CAS

I guess that brings me on to CAS or Computing At School to give the organisation its full name.   CAS is a free community of educators created to help ‘support and promote excellence in computer science education’ according to their strap line.   I’ve had an on-and-off relationship with CAS for many years.  They have an active online presence, an annual conference and a printed magazine but more importantly they have unique regional ‘hubs’ (I used to help run one).  These CAS hubs arrange local teachmeet-like sessions where teachers meet up and share what they’ve been doing in Computer Science.

CAS predates the changed computing curriculum and have campaigned to raise the profile of computer science for many years.  I agree with much that CAS do, but their tight focus just on the logic and programming side of ICT (and the fact they tend to be more successful at engaging Secondary Schools rather than Primary Schools) means that they are not the whole answer for me, but a useful part for sure.

Social Media and the Internet

I used to be an avid Twitter follower (I don’t really Tweet much myself) but I hardly visit it anymore.  The fact that even when you are fairly selective over who you follow I found I missed far more than I read.  The amount of time it takes to sort through and skim tweets for the return I got just didn’t add up.  Every now and again I feel I ought to go back, and I spend an hour or so ‘catching up’ but then it seems a bit fruitless.  IF I were engaged in conversations I am sure it would be different…  There used to be some great resources for finding ACTIVE educationalists on Twitter…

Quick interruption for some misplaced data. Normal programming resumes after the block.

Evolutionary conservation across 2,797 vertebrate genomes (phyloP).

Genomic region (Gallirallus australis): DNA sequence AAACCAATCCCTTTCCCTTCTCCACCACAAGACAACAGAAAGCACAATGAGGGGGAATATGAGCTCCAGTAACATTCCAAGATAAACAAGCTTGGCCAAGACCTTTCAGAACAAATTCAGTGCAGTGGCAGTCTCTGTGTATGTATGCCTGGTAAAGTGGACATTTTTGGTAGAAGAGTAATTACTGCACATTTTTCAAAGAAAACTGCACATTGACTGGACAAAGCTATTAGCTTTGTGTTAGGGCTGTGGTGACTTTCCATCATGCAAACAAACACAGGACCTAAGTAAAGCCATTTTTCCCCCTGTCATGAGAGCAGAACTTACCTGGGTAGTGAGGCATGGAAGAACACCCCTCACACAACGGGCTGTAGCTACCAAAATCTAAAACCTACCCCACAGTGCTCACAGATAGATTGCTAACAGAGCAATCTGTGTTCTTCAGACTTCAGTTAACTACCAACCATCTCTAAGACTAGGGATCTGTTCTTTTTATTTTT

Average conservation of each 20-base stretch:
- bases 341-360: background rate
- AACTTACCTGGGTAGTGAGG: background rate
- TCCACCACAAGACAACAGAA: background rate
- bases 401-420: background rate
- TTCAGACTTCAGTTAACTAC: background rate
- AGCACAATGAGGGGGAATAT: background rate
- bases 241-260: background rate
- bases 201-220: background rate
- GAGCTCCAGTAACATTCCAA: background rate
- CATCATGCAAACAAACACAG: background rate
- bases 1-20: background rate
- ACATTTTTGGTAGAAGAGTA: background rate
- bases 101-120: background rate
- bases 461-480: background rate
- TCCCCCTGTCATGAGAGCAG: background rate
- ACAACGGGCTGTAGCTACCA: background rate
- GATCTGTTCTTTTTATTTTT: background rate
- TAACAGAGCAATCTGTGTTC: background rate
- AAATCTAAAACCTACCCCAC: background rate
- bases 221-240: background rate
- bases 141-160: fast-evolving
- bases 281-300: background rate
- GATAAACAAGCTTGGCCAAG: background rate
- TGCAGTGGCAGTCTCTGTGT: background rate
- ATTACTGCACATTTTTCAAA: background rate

Newsletters

I do subscribe to some newsletters.  I think these probably came from people I followed on Twitter or saw present at a conference or TeachMeet.  The newsletter is an interesting concept…  It’s an opportunity to condense the kind of content I used to find spread out on Twitter into one place.  Generally the newsletters I follow bring me ideas and concepts which are edited together by the newsletter creator saving me time in trawling twitter and the net!

Doug Belshaw crafts an excellent weekly newsletter called Thought Shrapnel which arrives most Sundays.  There’s usually something which I follow-up in more detail.  Not so much the classroom teaching ideas as the bigger picture from Doug.  Doug also has a live version of this where you can discover new ideas and thoughts as they happen to him and an archive of older posts.